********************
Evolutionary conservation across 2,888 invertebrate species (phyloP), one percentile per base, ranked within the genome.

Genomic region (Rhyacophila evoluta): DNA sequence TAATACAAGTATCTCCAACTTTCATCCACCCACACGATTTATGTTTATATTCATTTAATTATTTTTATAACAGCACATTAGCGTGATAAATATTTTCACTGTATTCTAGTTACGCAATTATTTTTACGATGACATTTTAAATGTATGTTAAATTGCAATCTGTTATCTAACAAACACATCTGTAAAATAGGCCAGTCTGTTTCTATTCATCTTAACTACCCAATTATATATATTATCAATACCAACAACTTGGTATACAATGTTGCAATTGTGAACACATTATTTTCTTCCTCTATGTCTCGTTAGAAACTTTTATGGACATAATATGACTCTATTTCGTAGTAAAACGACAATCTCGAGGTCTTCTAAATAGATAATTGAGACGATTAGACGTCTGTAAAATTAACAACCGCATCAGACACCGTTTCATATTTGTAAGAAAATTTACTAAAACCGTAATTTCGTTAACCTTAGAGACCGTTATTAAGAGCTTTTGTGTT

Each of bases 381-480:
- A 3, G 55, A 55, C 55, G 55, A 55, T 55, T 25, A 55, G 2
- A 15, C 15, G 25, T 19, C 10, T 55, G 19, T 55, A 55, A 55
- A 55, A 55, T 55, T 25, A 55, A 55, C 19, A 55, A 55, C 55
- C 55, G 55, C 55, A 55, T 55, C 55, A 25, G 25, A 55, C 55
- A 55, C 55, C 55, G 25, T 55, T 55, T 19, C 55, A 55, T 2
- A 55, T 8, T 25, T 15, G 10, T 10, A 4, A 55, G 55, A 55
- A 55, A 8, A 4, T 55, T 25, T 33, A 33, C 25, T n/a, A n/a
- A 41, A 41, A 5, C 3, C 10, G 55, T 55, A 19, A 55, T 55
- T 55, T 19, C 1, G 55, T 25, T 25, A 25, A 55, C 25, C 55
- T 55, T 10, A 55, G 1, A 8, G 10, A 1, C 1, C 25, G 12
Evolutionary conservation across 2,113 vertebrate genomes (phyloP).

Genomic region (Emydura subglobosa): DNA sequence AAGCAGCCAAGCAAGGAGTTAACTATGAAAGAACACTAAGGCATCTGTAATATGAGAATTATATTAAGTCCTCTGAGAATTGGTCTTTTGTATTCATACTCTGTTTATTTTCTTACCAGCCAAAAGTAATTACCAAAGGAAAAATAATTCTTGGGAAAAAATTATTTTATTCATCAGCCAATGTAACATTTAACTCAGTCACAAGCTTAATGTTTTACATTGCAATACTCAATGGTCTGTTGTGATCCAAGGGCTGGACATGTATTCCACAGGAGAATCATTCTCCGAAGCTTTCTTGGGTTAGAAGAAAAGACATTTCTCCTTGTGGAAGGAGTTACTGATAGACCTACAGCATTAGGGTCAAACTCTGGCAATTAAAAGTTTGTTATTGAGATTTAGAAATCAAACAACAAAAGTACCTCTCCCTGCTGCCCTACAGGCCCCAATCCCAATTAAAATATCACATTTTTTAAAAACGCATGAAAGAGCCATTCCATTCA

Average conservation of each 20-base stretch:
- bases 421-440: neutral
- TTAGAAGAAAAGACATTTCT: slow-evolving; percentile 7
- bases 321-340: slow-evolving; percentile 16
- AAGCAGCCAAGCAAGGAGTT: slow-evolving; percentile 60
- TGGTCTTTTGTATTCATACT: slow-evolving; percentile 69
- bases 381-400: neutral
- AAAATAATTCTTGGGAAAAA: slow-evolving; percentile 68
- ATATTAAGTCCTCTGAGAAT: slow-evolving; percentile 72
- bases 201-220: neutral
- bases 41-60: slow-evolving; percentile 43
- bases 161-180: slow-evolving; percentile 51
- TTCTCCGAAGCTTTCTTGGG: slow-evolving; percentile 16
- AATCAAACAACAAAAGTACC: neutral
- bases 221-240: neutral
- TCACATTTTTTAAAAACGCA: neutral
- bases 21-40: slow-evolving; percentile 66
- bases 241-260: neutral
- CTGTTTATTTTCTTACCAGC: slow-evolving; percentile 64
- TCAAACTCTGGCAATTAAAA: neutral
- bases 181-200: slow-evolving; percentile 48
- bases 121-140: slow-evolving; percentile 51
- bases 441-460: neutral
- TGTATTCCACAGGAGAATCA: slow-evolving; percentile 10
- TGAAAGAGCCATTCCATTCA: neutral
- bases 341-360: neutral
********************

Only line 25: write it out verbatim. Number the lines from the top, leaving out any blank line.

- bases 201-220: neutral